In an effort to keep ahead of its U.S. sales forecast, Nissan is turning to its underused Renault Samsung Motors factory in Busan, South Korea to produce 80,000 Rogues a year.
Prior to this, it was reported that the Japan-based car manufacturer is expanding its U.S. auto plant in Tennessee and Mississippi. This would add floor space and work shifts for building more Altimas, Sentras, and Rogues. However, Nissan concluded that it is not enough. Due to this, it has decided to invest $160 million to launch the Rogue production in South Korea.
Renault Samsung Motors production will be on top of the 100,000 to 120,000 Rogues that will be manufactured in Smyrna, Tennessee starting next year.
Nissan Rogues, Now and Then
It was in 2010 when Nissan decided to move its Japan-made Rogue to a U.S. plant. After that, the automaker garnered a total U.S. sale of just under 100,000 units for the crossover. In 2011, Rogue’s sales reached 124,543 units, while sales for January to June 2012 reached 71,838 units.
The car manufacturer’s expanded Tennessee plant was originally expected to build Rogues that will be shipped to Canada, Mexico, and Brazil. According to CEO Carlos Ghosn, their primary motivation was to move the vehicle out of Japan, where the high yen is undermining company profits. In relation to this, Nissan Americas spokesman David Reuter added that the Rogue production in South Korea will end in Japan.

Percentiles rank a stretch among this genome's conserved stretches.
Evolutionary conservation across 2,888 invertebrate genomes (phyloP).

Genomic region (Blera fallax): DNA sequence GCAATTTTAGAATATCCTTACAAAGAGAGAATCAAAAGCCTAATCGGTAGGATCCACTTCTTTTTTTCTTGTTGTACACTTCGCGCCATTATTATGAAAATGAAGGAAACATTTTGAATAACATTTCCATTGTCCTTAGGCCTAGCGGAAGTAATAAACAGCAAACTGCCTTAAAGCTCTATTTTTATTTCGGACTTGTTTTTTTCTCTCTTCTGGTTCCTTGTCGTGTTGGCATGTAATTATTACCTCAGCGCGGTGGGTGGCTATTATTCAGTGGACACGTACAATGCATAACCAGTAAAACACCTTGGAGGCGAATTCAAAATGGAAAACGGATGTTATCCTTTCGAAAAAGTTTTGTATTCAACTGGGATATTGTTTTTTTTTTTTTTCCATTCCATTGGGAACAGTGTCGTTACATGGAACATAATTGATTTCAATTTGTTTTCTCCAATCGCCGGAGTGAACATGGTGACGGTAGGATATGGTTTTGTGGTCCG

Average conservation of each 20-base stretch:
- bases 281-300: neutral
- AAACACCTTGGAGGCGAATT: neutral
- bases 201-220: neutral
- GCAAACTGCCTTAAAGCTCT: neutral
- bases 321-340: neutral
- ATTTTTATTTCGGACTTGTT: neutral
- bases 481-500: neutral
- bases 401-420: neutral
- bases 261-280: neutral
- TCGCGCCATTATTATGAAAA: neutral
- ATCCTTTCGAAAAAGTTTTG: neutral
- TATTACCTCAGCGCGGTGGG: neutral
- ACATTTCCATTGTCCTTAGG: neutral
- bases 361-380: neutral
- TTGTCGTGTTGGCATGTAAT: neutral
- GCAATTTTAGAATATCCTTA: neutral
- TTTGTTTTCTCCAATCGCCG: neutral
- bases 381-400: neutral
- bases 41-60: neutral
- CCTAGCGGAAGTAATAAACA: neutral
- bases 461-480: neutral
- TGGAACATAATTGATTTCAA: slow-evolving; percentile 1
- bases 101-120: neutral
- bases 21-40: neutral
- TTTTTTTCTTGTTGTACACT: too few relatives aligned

Nissan’s U.S. Division were able to sold 523,344 units during the first half of the year. It is up to 14 percent compared to the first six months of 2011. Japanese import Infinitis, excluding the new JX, also sold 54,377 units in the United States. This is 15 percent higher compared to last year’s sales during the same period.
What Lies Ahead for Nissan
As Nissan is planning to pull its U.S. plants on different directions, it revealed last month that its Canton, Mississippi plant will have the additional Sentra production. This is in line with the anticipation of the vehicle’s redesigned model next year. The car manufacturer also launched its production of the new Infiniti JX crossover in Smyrna.
For Nissan, its most pressing concern is offering flexibility among its various products. This means that when the sales for the 2013 Nissan Altima increase, the recently introduced model must take production capacity away from other units.
Furthermore, the automaker initiated the construction of its second factory in Mexico City, the $2 billion Aguascalientes plant, which will produce 150,000 unspecified B-segment vehicles annually.
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